Midlands Voices: Bill can boost rural broadband in Nebraska communities

Small Business
Small Towns

Published in the Omaha World-Herald on Feb. 17, 2020

With strong support from the Nebraska Legislature’s Transportation and Telecommunications Committee and State Sen. Tom Brandt of Plymouth, a bill to improve broadband access in our state is scheduled to be debated on Tuesday.

Legislative Bill 996, Brandt’s priority bill for this session, is a critical step in making our state compatible with a new federal broadband expansion program. In doing so, LB 996 opens the door for a greater share of federal funds directed at financing broadband expansion in unserved areas.

This legislation is needed. In today’s world, having access to the Internet has become just as important as other utilities citizens have come to rely on, such as electricity, water and sewer. From Omaha to Scottsbluff, Superior to Valentine, and all areas in between, broadband service is critical to business, farms and ranches, the education of young people and health care services.

However, in rural and low- to moderate-income areas, obtaining broadband access can be difficult, and even when available, cost-prohibitive. For many, service can be slow, unreliable and inconsistent. This forces families to sit outside of McDonald’s to complete homework or use their place of employment to conduct personal business.

These Nebraskans have come to accept that affordable and reliable broadband service is not in the cards for them, or that slow speeds are just part of living in Nebraska. But, we can do better. By improving state policy, all of our homes and businesses will have a chance to access basic broadband service, no matter where they are located.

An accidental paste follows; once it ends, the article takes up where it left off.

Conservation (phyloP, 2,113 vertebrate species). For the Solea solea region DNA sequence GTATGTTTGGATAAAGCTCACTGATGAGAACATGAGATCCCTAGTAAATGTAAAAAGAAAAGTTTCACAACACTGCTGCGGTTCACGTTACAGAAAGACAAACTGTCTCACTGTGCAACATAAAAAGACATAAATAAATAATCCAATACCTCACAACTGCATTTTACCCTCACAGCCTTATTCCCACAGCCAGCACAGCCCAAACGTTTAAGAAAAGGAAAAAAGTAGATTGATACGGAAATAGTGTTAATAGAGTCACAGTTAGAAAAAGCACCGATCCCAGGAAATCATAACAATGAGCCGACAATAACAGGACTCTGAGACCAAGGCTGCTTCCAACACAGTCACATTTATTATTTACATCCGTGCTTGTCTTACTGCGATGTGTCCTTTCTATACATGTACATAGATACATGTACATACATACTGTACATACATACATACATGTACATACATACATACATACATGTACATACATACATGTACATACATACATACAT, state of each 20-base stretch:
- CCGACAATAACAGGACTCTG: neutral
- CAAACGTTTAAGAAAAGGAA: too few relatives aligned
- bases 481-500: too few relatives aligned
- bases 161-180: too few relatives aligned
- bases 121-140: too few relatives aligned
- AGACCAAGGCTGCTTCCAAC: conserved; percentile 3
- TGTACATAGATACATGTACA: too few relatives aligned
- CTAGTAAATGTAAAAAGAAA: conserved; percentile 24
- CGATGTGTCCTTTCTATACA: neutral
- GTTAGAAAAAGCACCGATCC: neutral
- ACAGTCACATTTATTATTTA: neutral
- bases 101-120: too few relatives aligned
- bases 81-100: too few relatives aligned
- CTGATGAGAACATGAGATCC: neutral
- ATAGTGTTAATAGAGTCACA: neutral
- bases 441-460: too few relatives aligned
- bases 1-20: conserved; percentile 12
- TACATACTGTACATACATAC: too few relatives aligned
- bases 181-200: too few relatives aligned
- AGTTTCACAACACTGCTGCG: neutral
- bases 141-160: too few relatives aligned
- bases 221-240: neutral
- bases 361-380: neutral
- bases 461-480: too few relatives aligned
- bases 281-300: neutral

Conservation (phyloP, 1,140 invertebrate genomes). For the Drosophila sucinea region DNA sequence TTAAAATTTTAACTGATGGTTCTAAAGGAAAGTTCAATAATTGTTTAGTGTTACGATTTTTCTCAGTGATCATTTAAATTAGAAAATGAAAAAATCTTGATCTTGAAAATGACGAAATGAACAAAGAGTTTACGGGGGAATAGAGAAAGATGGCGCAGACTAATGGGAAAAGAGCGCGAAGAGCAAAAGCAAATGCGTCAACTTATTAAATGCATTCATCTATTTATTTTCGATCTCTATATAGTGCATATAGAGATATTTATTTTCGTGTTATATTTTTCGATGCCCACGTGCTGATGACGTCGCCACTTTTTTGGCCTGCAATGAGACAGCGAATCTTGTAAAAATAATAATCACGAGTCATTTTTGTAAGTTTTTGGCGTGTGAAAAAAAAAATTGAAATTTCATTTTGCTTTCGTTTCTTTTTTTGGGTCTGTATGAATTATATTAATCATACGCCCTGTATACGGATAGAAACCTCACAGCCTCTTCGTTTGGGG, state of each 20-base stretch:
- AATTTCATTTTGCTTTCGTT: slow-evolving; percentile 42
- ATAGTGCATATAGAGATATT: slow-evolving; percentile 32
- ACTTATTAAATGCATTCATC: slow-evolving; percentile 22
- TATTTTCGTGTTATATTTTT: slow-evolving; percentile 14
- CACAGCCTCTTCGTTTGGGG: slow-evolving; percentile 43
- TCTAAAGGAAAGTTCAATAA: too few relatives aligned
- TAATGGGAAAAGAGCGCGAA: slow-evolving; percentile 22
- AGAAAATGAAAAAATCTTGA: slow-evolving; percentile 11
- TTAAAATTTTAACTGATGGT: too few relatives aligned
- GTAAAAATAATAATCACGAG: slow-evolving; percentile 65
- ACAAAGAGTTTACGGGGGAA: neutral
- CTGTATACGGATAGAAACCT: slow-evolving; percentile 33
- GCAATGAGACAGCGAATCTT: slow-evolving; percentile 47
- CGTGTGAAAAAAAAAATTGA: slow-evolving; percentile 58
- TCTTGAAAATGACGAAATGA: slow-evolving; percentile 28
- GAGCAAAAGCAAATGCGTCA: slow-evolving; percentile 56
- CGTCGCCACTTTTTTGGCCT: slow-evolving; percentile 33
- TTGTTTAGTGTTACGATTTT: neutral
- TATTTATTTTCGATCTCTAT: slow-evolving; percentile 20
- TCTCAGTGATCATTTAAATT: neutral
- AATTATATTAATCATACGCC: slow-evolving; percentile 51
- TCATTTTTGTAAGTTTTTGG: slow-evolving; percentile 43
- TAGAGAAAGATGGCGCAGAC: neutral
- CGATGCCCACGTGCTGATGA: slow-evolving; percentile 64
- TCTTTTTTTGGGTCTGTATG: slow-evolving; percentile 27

To make this a reality, the Legislature must act.

On Jan. 30 of this year, the Federal Communications Commission approved its largest investment ever to close the digital divide. The Rural Digital Opportunity Fund will distribute up to $20.4 billion in funding over the next 10 years. Funds will be distributed in two phases.

The first phase will target $16 billion to census blocks with no broadband service at all. Of the 6 million locations identified as eligible, only 54,000 (0.9%) are in Nebraska.

The second phase of funding will be used to target unserved households that are discovered through a combination of improved data submitted by providers and the results of crowdsourcing efforts implemented at the state level. States that are able to identify unserved households through crowdsourcing will be eligible for a greater share of federal funds.

Crowdsourcing is a method that prepares consumers to perform their own speed and reliability tests. This is the most cost-effective way to verify data, but it can be unreliable. That is why LB 996 asks the Public Service Commission to compile and submit these results.

LB 996 heads to the floor for debate with the backing of a number of groups, including AARP, the League of Women Voters, the Nebraska Farm Bureau and the Nebraska Farmers Union. It is also supported by Nebraska’s Public Service Commission.

Nebraska is a state of opportunity, and in the 21st century, this requires access to basic services. We encourage state senators to be unanimous in their support for LB 996. By working together, we can make broadband access affordable and accessible across the state.